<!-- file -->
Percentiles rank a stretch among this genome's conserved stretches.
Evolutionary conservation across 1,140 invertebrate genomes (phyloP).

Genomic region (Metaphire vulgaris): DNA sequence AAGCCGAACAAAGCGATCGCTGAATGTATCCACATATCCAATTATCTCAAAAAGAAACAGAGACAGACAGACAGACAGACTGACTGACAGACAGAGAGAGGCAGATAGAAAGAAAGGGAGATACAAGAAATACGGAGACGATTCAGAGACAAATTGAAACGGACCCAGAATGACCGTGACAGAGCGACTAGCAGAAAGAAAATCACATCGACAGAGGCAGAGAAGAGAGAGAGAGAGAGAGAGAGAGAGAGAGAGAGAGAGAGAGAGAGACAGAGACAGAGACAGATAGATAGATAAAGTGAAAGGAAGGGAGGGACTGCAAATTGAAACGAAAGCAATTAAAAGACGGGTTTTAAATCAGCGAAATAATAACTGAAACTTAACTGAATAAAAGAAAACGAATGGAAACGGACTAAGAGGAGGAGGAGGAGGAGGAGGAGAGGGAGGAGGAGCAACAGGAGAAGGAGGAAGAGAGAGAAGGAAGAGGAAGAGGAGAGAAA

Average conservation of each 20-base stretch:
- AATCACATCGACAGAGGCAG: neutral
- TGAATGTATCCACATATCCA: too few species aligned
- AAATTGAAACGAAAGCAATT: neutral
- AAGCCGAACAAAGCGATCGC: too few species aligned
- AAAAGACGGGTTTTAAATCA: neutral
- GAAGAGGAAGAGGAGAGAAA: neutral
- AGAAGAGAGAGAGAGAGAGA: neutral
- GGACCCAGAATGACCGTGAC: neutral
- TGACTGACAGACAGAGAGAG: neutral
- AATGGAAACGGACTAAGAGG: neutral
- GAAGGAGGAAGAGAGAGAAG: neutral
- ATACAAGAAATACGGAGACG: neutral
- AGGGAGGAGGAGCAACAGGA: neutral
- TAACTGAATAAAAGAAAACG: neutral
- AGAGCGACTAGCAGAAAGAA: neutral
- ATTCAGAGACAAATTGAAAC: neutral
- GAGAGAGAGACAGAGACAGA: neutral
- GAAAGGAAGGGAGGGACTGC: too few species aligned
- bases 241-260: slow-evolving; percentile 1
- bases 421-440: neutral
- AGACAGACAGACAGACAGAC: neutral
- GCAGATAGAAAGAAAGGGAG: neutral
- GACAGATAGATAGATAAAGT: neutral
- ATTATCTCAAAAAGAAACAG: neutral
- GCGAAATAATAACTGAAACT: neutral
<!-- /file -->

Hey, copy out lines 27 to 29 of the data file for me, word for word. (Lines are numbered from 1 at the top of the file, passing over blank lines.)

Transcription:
- GACAGATAGATAGATAAAGT: neutral
- ATTATCTCAAAAAGAAACAG: neutral
- GCGAAATAATAACTGAAACT: neutral